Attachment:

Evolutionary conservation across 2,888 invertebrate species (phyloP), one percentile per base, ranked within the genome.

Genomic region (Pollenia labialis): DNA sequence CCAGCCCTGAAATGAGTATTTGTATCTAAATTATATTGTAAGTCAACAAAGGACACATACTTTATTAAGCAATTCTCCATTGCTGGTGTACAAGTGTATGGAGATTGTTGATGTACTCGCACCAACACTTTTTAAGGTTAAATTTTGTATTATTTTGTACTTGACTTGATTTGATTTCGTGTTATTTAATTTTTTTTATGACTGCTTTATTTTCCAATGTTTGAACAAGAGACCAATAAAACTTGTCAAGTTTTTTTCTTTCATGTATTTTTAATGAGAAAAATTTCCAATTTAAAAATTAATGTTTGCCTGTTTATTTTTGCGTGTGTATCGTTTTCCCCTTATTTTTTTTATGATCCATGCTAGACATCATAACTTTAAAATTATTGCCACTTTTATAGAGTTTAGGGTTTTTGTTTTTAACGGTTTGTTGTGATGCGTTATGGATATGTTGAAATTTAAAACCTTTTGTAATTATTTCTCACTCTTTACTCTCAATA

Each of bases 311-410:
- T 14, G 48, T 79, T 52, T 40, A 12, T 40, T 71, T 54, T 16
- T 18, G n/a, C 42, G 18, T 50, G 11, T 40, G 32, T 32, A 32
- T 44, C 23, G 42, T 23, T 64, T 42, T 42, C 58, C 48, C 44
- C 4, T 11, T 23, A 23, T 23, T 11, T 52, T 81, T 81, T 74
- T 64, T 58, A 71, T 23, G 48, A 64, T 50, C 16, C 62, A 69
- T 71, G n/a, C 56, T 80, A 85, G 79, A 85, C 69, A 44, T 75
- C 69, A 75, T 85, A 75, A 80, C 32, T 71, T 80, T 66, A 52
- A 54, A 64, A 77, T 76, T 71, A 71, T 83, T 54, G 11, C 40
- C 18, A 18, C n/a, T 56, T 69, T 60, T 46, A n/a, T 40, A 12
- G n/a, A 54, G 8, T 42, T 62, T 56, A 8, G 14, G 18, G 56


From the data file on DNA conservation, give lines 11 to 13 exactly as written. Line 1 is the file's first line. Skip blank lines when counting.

- A 54, A 64, A 77, T 76, T 71, A 71, T 83, T 54, G 11, C 40
- C 18, A 18, C n/a, T 56, T 69, T 60, T 46, A n/a, T 40, A 12
- G n/a, A 54, G 8, T 42, T 62, T 56, A 8, G 14, G 18, G 56